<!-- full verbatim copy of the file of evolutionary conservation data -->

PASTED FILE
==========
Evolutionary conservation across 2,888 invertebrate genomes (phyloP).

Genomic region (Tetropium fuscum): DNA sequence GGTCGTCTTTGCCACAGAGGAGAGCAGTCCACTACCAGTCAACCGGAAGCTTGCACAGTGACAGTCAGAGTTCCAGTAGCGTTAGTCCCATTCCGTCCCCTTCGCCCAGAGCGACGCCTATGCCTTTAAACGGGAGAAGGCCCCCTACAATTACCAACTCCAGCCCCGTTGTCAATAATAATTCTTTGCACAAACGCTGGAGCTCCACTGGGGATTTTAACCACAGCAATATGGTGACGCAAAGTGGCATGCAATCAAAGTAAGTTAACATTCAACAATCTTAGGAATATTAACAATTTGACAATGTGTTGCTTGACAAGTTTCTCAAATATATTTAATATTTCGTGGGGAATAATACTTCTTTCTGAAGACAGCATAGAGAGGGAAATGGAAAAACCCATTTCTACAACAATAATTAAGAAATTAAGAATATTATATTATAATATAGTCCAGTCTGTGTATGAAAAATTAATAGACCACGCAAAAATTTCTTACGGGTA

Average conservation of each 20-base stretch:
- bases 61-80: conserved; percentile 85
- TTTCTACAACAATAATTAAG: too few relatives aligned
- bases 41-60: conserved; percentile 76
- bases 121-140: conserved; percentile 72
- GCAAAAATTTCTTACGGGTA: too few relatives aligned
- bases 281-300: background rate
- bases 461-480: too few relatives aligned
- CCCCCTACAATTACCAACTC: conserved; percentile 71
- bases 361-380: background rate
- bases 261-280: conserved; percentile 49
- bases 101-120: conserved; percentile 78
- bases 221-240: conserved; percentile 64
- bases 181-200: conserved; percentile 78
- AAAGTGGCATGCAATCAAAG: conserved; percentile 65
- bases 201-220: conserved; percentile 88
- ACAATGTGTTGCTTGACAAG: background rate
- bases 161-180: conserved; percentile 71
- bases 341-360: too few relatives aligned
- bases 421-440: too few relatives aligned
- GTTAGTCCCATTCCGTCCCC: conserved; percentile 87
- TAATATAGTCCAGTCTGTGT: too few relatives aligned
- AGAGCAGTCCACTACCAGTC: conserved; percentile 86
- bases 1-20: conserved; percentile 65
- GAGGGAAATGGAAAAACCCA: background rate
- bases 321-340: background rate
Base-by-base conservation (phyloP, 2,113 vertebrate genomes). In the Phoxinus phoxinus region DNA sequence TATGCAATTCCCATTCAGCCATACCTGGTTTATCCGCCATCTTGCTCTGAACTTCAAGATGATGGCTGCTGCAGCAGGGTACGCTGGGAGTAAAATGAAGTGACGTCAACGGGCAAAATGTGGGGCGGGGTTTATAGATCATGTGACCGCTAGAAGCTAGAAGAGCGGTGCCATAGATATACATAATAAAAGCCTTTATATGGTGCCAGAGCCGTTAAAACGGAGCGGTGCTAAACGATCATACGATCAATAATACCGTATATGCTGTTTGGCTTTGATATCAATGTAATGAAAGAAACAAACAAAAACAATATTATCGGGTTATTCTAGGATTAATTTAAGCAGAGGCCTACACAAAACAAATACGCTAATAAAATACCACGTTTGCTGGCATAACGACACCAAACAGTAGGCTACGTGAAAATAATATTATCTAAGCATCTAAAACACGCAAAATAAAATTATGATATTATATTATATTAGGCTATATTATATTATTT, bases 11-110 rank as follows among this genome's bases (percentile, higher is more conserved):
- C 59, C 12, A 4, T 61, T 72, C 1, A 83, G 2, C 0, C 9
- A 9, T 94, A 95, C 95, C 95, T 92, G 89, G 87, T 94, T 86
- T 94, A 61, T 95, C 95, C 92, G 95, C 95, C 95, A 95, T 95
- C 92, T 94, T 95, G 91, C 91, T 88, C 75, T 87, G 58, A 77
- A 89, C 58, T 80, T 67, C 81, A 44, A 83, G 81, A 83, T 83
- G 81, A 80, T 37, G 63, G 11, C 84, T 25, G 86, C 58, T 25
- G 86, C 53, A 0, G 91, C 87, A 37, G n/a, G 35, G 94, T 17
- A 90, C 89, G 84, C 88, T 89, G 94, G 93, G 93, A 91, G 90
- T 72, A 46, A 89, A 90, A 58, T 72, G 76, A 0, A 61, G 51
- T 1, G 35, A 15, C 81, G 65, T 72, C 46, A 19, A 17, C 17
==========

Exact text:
Evolutionary conservation across 2,888 invertebrate genomes (phyloP).

Genomic region (Tetropium fuscum): DNA sequence GGTCGTCTTTGCCACAGAGGAGAGCAGTCCACTACCAGTCAACCGGAAGCTTGCACAGTGACAGTCAGAGTTCCAGTAGCGTTAGTCCCATTCCGTCCCCTTCGCCCAGAGCGACGCCTATGCCTTTAAACGGGAGAAGGCCCCCTACAATTACCAACTCCAGCCCCGTTGTCAATAATAATTCTTTGCACAAACGCTGGAGCTCCACTGGGGATTTTAACCACAGCAATATGGTGACGCAAAGTGGCATGCAATCAAAGTAAGTTAACATTCAACAATCTTAGGAATATTAACAATTTGACAATGTGTTGCTTGACAAGTTTCTCAAATATATTTAATATTTCGTGGGGAATAATACTTCTTTCTGAAGACAGCATAGAGAGGGAAATGGAAAAACCCATTTCTACAACAATAATTAAGAAATTAAGAATATTATATTATAATATAGTCCAGTCTGTGTATGAAAAATTAATAGACCACGCAAAAATTTCTTACGGGTA

Average conservation of each 20-base stretch:
- bases 61-80: conserved; percentile 85
- TTTCTACAACAATAATTAAG: too few relatives aligned
- bases 41-60: conserved; percentile 76
- bases 121-140: conserved; percentile 72
- GCAAAAATTTCTTACGGGTA: too few relatives aligned
- bases 281-300: background rate
- bases 461-480: too few relatives aligned
- CCCCCTACAATTACCAACTC: conserved; percentile 71
- bases 361-380: background rate
- bases 261-280: conserved; percentile 49
- bases 101-120: conserved; percentile 78
- bases 221-240: conserved; percentile 64
- bases 181-200: conserved; percentile 78
- AAAGTGGCATGCAATCAAAG: conserved; percentile 65
- bases 201-220: conserved; percentile 88
- ACAATGTGTTGCTTGACAAG: background rate
- bases 161-180: conserved; percentile 71
- bases 341-360: too few relatives aligned
- bases 421-440: too few relatives aligned
- GTTAGTCCCATTCCGTCCCC: conserved; percentile 87
- TAATATAGTCCAGTCTGTGT: too few relatives aligned
- AGAGCAGTCCACTACCAGTC: conserved; percentile 86
- bases 1-20: conserved; percentile 65
- GAGGGAAATGGAAAAACCCA: background rate
- bases 321-340: background rate
Base-by-base conservation (phyloP, 2,113 vertebrate genomes). In the Phoxinus phoxinus region DNA sequence TATGCAATTCCCATTCAGCCATACCTGGTTTATCCGCCATCTTGCTCTGAACTTCAAGATGATGGCTGCTGCAGCAGGGTACGCTGGGAGTAAAATGAAGTGACGTCAACGGGCAAAATGTGGGGCGGGGTTTATAGATCATGTGACCGCTAGAAGCTAGAAGAGCGGTGCCATAGATATACATAATAAAAGCCTTTATATGGTGCCAGAGCCGTTAAAACGGAGCGGTGCTAAACGATCATACGATCAATAATACCGTATATGCTGTTTGGCTTTGATATCAATGTAATGAAAGAAACAAACAAAAACAATATTATCGGGTTATTCTAGGATTAATTTAAGCAGAGGCCTACACAAAACAAATACGCTAATAAAATACCACGTTTGCTGGCATAACGACACCAAACAGTAGGCTACGTGAAAATAATATTATCTAAGCATCTAAAACACGCAAAATAAAATTATGATATTATATTATATTAGGCTATATTATATTATTT, bases 11-110 rank as follows among this genome's bases (percentile, higher is more conserved):
- C 59, C 12, A 4, T 61, T 72, C 1, A 83, G 2, C 0, C 9
- A 9, T 94, A 95, C 95, C 95, T 92, G 89, G 87, T 94, T 86
- T 94, A 61, T 95, C 95, C 92, G 95, C 95, C 95, A 95, T 95
- C 92, T 94, T 95, G 91, C 91, T 88, C 75, T 87, G 58, A 77
- A 89, C 58, T 80, T 67, C 81, A 44, A 83, G 81, A 83, T 83
- G 81, A 80, T 37, G 63, G 11, C 84, T 25, G 86, C 58, T 25
- G 86, C 53, A 0, G 91, C 87, A 37, G n/a, G 35, G 94, T 17
- A 90, C 89, G 84, C 88, T 89, G 94, G 93, G 93, A 91, G 90
- T 72, A 46, A 89, A 90, A 58, T 72, G 76, A 0, A 61, G 51
- T 1, G 35, A 15, C 81, G 65, T 72, C 46, A 19, A 17, C 17